What is a Riemannian Manifold?

nomadthethird

more issues than Time mag
philosophy being, after all, a really stupid thing to want to do.
Or maybe it's a really decadent thing to want to do. When the philosophers start getting massive recognition and obsequious praise isn't that usually when it's widely acknowledged that the empire is doomed?

Sort of how it is decadent that I can spend all day reading or listening to whatever I can steal online while watching The Anatomy of a Pandemic and eating candy.
 

vimothy

yurp
Obviously I'm not against teachers/lecturers encouraging their students to think about what things mean, as opposed to merely how things are. That said, an exhaustive analysis of Newtonian vs. Leibnitzian conceptions of infinitesimal quantities is probably not a prerequisite for a class of 16-year-olds to get to grips with the basics of calculus.
But they do not get to grips with the basics of calculus; they learn how to perform certain operations, and so the knowledge they acquire is for the most part purely procedural. A major problem with undergraduate maths courses is that the lack of conceptual knowledge doesn't prepare them well for the transition to HE programmes that rely on maths. There is quite a literature on this.
 
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Mr. Tea

Shub-Niggurath, Please
Staff member
But they do not get to grips with the basics of calculus; they learn how to perform certain operations, and so the knowledge they acquire is for the most part purely instrumental. A major problem with undergraduate maths courses is that the lack of conceptual knowledge doesn't prepare them well for the transition to HE programmes that rely on maths. There is quite a literature on this.
Fair enough. Do you think more emphasis on the history and philosophy of the subject would facilitate students' conceptual understanding of it? It certainly seems plausible, I guess.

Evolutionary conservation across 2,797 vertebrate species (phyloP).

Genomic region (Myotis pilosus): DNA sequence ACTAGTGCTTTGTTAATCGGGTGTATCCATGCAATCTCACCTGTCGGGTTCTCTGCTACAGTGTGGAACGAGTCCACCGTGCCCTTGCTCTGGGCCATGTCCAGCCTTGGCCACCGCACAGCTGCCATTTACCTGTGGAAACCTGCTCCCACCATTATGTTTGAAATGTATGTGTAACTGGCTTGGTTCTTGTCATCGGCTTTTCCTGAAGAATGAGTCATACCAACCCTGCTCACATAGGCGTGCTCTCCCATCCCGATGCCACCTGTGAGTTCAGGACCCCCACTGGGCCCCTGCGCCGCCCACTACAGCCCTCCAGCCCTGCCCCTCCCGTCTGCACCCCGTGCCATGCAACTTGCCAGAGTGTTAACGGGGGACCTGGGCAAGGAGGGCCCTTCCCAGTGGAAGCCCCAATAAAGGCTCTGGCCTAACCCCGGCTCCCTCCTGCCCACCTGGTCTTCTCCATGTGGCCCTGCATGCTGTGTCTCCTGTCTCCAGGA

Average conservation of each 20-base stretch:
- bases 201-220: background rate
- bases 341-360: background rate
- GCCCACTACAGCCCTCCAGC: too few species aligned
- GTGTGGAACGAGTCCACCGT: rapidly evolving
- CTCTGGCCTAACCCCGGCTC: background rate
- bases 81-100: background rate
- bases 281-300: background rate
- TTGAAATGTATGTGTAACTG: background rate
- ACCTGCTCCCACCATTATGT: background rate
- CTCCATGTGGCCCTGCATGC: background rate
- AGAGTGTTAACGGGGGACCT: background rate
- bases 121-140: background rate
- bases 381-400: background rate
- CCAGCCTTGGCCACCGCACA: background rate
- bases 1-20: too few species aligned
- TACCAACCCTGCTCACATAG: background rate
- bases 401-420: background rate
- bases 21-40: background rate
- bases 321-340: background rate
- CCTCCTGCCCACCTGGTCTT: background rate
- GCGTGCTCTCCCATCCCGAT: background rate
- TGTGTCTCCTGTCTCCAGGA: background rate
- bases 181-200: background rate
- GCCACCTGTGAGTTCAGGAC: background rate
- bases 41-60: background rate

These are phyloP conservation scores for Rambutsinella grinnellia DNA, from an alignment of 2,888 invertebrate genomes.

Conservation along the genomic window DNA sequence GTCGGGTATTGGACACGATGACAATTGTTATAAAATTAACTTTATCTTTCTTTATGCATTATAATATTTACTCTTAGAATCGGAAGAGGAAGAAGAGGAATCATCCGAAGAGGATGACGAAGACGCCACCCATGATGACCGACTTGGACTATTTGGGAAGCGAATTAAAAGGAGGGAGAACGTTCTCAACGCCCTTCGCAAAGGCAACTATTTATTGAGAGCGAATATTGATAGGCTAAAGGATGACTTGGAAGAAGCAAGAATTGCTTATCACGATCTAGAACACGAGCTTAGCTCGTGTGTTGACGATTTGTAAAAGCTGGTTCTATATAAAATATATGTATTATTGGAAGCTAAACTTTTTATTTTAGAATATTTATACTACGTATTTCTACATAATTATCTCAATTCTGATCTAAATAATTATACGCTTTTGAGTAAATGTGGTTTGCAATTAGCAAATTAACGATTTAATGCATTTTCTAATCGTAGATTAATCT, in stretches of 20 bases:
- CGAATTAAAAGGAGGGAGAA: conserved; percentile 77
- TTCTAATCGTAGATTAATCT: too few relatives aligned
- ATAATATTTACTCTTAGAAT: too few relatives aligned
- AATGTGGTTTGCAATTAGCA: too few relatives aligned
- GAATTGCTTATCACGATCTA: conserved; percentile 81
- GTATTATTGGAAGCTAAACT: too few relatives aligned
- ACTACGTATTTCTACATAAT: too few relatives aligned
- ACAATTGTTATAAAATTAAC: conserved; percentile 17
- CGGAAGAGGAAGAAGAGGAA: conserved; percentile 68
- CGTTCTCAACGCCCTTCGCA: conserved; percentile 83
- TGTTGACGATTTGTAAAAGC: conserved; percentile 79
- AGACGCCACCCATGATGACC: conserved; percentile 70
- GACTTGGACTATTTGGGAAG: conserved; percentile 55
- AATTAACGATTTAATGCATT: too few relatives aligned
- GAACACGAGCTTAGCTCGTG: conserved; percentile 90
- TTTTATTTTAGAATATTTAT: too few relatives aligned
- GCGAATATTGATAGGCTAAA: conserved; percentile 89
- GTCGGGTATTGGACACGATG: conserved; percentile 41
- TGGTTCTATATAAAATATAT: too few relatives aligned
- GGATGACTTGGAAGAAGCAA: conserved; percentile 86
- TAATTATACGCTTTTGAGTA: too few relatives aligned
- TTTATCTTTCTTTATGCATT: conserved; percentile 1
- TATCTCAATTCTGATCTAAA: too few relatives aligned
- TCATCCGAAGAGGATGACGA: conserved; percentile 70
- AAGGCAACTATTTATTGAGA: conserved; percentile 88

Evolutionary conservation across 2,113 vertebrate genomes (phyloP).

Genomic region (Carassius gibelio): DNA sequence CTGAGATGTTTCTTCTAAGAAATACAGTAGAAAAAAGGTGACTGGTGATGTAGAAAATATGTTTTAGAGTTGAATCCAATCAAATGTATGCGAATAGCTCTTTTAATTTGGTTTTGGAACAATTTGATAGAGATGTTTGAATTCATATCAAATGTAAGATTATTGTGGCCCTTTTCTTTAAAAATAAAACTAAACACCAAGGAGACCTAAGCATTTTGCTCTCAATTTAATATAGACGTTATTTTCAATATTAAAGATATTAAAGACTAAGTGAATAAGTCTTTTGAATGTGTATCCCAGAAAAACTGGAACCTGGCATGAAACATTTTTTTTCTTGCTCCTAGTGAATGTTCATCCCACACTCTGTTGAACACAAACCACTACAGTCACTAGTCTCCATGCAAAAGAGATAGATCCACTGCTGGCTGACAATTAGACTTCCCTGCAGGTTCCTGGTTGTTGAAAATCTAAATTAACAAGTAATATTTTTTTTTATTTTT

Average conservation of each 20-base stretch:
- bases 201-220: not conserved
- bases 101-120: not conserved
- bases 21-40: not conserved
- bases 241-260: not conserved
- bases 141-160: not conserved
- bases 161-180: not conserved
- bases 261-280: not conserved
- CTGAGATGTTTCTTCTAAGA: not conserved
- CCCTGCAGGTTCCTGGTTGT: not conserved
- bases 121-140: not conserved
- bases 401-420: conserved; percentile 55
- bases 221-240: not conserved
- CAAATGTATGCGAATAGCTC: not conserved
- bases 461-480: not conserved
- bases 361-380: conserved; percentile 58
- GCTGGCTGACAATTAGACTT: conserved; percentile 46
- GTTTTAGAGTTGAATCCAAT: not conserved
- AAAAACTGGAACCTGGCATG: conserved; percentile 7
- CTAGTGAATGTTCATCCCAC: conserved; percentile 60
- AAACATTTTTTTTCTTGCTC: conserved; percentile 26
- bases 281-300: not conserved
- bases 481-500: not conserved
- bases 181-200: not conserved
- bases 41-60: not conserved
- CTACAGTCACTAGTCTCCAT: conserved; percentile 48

poetix

we murder to dissect
Well personally I couldn't care less if some philosophy professor gets a hard-on for writing about Riemannian manifolds, but it would seem to call into question his credibility if he does so in a sloppy, capricious way.
But it's liberated to be sloppy and capricious. And authoritarian to be otherwise. The great totalitarian monsters of the 20th century were all noted for their keen, analytic intelligence and ruthless dedication to mastering complex technical domains! As they marshalled their theorems, so did they command men! Vast, methodically drilled armies of indoctrinated rationalists, sweeping across Europe, eliminating all traces of empathy, creativity and fun...
 

vimothy

yurp
Fair enough. Do you think more emphasis on the history and philosophy of the subject would facilitate students' conceptual understanding of it? It certainly seems plausible, I guess.

Not necessarily. I'm thinking in much less grand terms -- though contextualisation would surely help students appreciate the value of the subject -- more time understanding stuff (making mistakes, understanding mistakes), less time racing through procedures.
 
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josef k.

Dangerous Mystagogue
Or maybe it's a really decadent thing to want to do. When the philosophers start getting massive recognition and obsequious praise isn't that usually when it's widely acknowledged that the empire is doomed?

Sort of how it is decadent that I can spend all day reading or listening to whatever I can steal online while watching The Anatomy of a Pandemic and eating candy.
Praising famous men is clearly a pretty dangerous idea, and a perpetual danger in all fields of achievement, often exacerbated by certain rhetorical fly-trap moves which people leave in their text (perhaps unconsciously) for precisely this reason... then again, every generation throws a hero up the pop charts, and society is perpetually manufacturing idols. The image of the philosopher as icon is really just a surrogate image of Athene in this sense... then again, there is also the way in which the culture industry encourages this attitude, through outlandish, authority-condensing blurbs and other forms of marketese.
 

nomadthethird

more issues than Time mag
Not necessarily. I'm thinking in much less grand terms -- though contextualisation would surely help students appreciate the value of the subject -- more time understanding stuff (making mistakes, understanding mistakes), less time racing through procedures (our data are full of teachers saying things like "you don't need to understand this, let's move on").